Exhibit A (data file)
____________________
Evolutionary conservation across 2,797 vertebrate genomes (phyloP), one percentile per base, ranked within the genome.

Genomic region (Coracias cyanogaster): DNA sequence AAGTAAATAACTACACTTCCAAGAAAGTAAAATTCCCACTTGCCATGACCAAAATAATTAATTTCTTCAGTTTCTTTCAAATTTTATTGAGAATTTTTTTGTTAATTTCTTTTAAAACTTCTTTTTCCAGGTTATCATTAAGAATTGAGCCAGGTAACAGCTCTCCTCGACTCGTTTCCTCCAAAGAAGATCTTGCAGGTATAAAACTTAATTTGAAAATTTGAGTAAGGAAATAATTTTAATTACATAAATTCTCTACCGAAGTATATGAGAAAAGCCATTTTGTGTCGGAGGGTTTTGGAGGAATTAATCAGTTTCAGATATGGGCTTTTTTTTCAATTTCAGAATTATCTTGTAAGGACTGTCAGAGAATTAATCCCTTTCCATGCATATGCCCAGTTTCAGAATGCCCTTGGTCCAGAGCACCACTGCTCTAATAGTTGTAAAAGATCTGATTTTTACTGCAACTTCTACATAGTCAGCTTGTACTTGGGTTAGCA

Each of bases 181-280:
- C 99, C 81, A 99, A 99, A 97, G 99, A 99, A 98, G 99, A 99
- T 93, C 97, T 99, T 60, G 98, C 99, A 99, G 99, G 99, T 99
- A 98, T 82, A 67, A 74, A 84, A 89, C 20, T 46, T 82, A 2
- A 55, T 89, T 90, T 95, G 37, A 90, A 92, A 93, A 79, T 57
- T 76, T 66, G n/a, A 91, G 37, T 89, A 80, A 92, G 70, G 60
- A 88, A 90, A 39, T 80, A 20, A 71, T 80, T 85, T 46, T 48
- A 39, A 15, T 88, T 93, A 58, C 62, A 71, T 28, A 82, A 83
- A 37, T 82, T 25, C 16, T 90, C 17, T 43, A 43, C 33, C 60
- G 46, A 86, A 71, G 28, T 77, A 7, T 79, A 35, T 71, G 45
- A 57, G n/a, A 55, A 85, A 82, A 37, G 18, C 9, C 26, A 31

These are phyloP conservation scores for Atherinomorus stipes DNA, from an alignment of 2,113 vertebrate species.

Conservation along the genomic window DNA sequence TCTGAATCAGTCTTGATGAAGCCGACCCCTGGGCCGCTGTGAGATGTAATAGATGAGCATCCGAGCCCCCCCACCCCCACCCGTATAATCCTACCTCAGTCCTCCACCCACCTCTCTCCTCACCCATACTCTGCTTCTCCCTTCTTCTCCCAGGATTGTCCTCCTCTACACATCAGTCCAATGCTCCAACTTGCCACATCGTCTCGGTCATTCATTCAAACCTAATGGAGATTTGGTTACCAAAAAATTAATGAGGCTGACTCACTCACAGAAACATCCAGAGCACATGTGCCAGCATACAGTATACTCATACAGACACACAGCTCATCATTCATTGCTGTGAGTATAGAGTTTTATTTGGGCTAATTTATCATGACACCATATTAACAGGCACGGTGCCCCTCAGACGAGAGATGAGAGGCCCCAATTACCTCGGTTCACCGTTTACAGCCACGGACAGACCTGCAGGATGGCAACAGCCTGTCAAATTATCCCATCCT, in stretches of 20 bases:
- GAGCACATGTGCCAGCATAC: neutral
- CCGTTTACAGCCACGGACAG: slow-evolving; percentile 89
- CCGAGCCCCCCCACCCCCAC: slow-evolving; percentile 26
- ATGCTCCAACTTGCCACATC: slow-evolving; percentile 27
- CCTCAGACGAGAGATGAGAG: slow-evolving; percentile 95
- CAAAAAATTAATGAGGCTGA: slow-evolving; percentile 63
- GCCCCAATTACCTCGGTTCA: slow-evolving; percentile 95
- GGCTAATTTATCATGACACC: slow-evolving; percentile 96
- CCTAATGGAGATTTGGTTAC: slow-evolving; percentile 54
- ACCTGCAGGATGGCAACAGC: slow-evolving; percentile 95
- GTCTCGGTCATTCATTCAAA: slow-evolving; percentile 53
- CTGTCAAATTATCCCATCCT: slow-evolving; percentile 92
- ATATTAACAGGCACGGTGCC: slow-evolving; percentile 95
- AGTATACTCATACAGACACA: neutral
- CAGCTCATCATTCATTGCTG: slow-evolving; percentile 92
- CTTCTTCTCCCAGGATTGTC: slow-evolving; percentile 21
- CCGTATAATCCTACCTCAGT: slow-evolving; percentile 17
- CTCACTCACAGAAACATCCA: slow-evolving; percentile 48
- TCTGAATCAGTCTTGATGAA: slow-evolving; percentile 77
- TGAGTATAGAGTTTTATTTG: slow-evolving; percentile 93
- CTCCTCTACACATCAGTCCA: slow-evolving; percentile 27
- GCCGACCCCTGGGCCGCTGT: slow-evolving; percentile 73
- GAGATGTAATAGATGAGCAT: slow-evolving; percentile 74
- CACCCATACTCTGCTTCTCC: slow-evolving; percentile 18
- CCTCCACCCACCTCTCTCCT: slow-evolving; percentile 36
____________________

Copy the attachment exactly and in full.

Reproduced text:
Evolutionary conservation across 2,797 vertebrate genomes (phyloP), one percentile per base, ranked within the genome.

Genomic region (Coracias cyanogaster): DNA sequence AAGTAAATAACTACACTTCCAAGAAAGTAAAATTCCCACTTGCCATGACCAAAATAATTAATTTCTTCAGTTTCTTTCAAATTTTATTGAGAATTTTTTTGTTAATTTCTTTTAAAACTTCTTTTTCCAGGTTATCATTAAGAATTGAGCCAGGTAACAGCTCTCCTCGACTCGTTTCCTCCAAAGAAGATCTTGCAGGTATAAAACTTAATTTGAAAATTTGAGTAAGGAAATAATTTTAATTACATAAATTCTCTACCGAAGTATATGAGAAAAGCCATTTTGTGTCGGAGGGTTTTGGAGGAATTAATCAGTTTCAGATATGGGCTTTTTTTTCAATTTCAGAATTATCTTGTAAGGACTGTCAGAGAATTAATCCCTTTCCATGCATATGCCCAGTTTCAGAATGCCCTTGGTCCAGAGCACCACTGCTCTAATAGTTGTAAAAGATCTGATTTTTACTGCAACTTCTACATAGTCAGCTTGTACTTGGGTTAGCA

Each of bases 181-280:
- C 99, C 81, A 99, A 99, A 97, G 99, A 99, A 98, G 99, A 99
- T 93, C 97, T 99, T 60, G 98, C 99, A 99, G 99, G 99, T 99
- A 98, T 82, A 67, A 74, A 84, A 89, C 20, T 46, T 82, A 2
- A 55, T 89, T 90, T 95, G 37, A 90, A 92, A 93, A 79, T 57
- T 76, T 66, G n/a, A 91, G 37, T 89, A 80, A 92, G 70, G 60
- A 88, A 90, A 39, T 80, A 20, A 71, T 80, T 85, T 46, T 48
- A 39, A 15, T 88, T 93, A 58, C 62, A 71, T 28, A 82, A 83
- A 37, T 82, T 25, C 16, T 90, C 17, T 43, A 43, C 33, C 60
- G 46, A 86, A 71, G 28, T 77, A 7, T 79, A 35, T 71, G 45
- A 57, G n/a, A 55, A 85, A 82, A 37, G 18, C 9, C 26, A 31

These are phyloP conservation scores for Atherinomorus stipes DNA, from an alignment of 2,113 vertebrate species.

Conservation along the genomic window DNA sequence TCTGAATCAGTCTTGATGAAGCCGACCCCTGGGCCGCTGTGAGATGTAATAGATGAGCATCCGAGCCCCCCCACCCCCACCCGTATAATCCTACCTCAGTCCTCCACCCACCTCTCTCCTCACCCATACTCTGCTTCTCCCTTCTTCTCCCAGGATTGTCCTCCTCTACACATCAGTCCAATGCTCCAACTTGCCACATCGTCTCGGTCATTCATTCAAACCTAATGGAGATTTGGTTACCAAAAAATTAATGAGGCTGACTCACTCACAGAAACATCCAGAGCACATGTGCCAGCATACAGTATACTCATACAGACACACAGCTCATCATTCATTGCTGTGAGTATAGAGTTTTATTTGGGCTAATTTATCATGACACCATATTAACAGGCACGGTGCCCCTCAGACGAGAGATGAGAGGCCCCAATTACCTCGGTTCACCGTTTACAGCCACGGACAGACCTGCAGGATGGCAACAGCCTGTCAAATTATCCCATCCT, in stretches of 20 bases:
- GAGCACATGTGCCAGCATAC: neutral
- CCGTTTACAGCCACGGACAG: slow-evolving; percentile 89
- CCGAGCCCCCCCACCCCCAC: slow-evolving; percentile 26
- ATGCTCCAACTTGCCACATC: slow-evolving; percentile 27
- CCTCAGACGAGAGATGAGAG: slow-evolving; percentile 95
- CAAAAAATTAATGAGGCTGA: slow-evolving; percentile 63
- GCCCCAATTACCTCGGTTCA: slow-evolving; percentile 95
- GGCTAATTTATCATGACACC: slow-evolving; percentile 96
- CCTAATGGAGATTTGGTTAC: slow-evolving; percentile 54
- ACCTGCAGGATGGCAACAGC: slow-evolving; percentile 95
- GTCTCGGTCATTCATTCAAA: slow-evolving; percentile 53
- CTGTCAAATTATCCCATCCT: slow-evolving; percentile 92
- ATATTAACAGGCACGGTGCC: slow-evolving; percentile 95
- AGTATACTCATACAGACACA: neutral
- CAGCTCATCATTCATTGCTG: slow-evolving; percentile 92
- CTTCTTCTCCCAGGATTGTC: slow-evolving; percentile 21
- CCGTATAATCCTACCTCAGT: slow-evolving; percentile 17
- CTCACTCACAGAAACATCCA: slow-evolving; percentile 48
- TCTGAATCAGTCTTGATGAA: slow-evolving; percentile 77
- TGAGTATAGAGTTTTATTTG: slow-evolving; percentile 93
- CTCCTCTACACATCAGTCCA: slow-evolving; percentile 27
- GCCGACCCCTGGGCCGCTGT: slow-evolving; percentile 73
- GAGATGTAATAGATGAGCAT: slow-evolving; percentile 74
- CACCCATACTCTGCTTCTCC: slow-evolving; percentile 18
- CCTCCACCCACCTCTCTCCT: slow-evolving; percentile 36